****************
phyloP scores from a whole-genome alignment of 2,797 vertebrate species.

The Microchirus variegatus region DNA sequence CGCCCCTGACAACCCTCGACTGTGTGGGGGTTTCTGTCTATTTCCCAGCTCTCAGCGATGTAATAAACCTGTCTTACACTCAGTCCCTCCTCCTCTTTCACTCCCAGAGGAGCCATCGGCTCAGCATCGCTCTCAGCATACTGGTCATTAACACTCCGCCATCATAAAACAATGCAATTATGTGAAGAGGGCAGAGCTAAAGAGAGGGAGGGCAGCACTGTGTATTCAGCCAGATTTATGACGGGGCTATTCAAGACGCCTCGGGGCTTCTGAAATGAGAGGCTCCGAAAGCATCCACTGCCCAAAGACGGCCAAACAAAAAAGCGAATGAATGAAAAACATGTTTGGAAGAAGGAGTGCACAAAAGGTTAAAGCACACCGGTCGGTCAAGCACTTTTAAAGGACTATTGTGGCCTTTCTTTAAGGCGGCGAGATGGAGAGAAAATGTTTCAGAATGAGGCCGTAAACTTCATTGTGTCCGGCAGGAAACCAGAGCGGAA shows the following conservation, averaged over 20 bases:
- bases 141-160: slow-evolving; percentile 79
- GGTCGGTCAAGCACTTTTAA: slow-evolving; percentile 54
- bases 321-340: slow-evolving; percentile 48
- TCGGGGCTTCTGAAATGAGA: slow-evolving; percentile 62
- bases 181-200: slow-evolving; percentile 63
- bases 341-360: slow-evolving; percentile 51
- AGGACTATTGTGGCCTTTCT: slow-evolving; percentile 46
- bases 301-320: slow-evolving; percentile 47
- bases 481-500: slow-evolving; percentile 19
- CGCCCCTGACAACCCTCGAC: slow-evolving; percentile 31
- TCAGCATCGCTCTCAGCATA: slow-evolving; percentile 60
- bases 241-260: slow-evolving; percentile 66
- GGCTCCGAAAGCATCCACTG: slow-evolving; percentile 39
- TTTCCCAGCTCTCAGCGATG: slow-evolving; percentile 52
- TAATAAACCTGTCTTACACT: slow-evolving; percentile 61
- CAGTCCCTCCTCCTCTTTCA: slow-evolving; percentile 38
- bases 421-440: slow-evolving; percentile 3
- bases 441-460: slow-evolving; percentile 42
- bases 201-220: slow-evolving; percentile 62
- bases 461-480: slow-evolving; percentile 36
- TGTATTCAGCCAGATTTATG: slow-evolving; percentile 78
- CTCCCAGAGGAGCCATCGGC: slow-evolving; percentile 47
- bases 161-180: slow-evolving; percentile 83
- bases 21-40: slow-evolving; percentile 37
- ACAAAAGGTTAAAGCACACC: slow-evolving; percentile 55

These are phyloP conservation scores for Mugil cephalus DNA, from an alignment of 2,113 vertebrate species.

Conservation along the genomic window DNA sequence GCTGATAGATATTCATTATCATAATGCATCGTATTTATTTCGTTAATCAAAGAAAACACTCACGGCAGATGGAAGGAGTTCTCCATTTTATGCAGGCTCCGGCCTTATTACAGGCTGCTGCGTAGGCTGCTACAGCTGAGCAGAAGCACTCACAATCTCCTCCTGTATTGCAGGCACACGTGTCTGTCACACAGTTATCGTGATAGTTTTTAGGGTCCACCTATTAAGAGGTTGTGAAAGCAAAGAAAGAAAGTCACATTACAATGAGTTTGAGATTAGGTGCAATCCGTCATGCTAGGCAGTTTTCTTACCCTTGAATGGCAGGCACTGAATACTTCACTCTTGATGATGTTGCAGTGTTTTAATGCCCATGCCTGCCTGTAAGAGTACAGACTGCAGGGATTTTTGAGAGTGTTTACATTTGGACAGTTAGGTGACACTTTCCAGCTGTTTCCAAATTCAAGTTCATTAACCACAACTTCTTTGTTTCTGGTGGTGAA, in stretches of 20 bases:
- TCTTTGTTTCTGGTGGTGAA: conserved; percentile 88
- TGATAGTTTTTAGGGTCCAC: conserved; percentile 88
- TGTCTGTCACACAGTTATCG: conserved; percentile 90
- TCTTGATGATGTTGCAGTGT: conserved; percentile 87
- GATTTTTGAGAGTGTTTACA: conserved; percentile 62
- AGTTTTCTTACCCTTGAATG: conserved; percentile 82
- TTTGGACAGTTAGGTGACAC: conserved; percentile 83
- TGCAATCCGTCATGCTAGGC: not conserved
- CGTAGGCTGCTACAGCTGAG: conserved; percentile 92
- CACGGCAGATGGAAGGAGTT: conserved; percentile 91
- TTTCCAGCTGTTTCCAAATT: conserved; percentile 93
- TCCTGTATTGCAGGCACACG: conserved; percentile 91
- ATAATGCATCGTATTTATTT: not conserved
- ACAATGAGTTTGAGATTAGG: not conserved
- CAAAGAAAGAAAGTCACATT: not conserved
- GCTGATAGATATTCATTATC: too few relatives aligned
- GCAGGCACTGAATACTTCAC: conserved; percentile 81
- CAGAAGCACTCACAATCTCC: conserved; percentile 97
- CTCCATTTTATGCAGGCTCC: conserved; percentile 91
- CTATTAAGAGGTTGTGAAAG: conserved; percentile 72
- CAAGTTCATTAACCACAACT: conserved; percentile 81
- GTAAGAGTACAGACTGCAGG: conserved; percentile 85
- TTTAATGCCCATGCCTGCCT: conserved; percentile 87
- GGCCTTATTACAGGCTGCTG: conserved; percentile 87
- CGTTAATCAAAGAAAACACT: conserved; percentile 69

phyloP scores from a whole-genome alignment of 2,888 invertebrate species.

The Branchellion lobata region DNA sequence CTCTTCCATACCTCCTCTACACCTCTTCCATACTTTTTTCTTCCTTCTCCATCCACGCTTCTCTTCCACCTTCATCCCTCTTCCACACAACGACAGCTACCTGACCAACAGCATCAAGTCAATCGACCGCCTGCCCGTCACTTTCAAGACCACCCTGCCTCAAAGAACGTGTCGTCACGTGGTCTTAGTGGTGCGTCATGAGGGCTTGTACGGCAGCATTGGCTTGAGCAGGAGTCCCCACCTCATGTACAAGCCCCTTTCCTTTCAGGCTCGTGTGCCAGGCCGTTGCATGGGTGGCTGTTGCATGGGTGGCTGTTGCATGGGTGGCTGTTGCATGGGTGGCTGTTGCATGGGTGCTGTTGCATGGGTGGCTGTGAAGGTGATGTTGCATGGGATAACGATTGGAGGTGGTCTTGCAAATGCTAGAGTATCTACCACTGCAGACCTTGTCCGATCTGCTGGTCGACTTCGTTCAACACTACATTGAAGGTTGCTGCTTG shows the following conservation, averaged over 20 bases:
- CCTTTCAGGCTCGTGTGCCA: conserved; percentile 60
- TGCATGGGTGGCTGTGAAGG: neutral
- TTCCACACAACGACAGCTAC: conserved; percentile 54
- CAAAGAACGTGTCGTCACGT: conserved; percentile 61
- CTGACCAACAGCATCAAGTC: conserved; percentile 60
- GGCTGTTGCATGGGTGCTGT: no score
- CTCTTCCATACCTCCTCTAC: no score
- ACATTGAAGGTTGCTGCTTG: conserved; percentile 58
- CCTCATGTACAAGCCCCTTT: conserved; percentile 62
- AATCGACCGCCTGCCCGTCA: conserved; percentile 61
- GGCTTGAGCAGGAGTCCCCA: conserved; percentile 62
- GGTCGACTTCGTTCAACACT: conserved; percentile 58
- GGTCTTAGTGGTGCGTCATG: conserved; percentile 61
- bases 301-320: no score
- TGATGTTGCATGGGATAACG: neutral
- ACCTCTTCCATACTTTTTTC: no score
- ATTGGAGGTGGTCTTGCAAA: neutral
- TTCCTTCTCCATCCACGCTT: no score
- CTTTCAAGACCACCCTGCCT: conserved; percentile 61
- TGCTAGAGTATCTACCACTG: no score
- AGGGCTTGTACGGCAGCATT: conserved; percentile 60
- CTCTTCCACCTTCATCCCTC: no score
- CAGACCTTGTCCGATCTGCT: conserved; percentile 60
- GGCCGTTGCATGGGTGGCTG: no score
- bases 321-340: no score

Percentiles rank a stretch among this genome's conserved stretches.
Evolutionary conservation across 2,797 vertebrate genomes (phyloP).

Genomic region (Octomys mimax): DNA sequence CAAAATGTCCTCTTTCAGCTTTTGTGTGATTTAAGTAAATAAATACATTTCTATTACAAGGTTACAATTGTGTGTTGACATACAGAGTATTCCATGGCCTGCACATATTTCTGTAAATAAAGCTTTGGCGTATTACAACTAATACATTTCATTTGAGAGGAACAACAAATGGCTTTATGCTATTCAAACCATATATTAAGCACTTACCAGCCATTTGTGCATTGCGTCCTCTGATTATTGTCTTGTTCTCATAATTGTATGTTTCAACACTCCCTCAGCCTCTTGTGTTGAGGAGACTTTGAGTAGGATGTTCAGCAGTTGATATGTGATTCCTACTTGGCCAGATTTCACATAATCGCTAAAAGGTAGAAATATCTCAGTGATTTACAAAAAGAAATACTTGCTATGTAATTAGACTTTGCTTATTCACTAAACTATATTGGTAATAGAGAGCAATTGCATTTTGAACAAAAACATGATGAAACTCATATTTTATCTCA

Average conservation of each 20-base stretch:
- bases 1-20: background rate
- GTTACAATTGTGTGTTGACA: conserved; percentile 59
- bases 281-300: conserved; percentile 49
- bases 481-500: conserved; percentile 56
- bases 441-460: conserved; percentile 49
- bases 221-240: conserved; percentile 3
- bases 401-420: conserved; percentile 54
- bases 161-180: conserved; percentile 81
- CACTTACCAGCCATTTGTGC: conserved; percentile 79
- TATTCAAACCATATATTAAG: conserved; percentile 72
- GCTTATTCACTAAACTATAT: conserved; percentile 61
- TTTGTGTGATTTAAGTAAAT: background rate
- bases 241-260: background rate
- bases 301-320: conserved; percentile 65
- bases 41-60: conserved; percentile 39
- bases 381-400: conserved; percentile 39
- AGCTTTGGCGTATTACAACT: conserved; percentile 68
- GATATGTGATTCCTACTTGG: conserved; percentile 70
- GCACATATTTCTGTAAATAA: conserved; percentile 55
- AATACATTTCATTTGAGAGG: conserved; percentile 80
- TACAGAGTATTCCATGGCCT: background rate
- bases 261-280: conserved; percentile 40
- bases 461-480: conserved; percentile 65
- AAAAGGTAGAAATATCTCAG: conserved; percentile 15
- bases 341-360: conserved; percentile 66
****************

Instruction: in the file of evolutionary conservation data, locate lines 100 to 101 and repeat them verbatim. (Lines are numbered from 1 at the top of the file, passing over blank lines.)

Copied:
- bases 41-60: conserved; percentile 39
- bases 381-400: conserved; percentile 39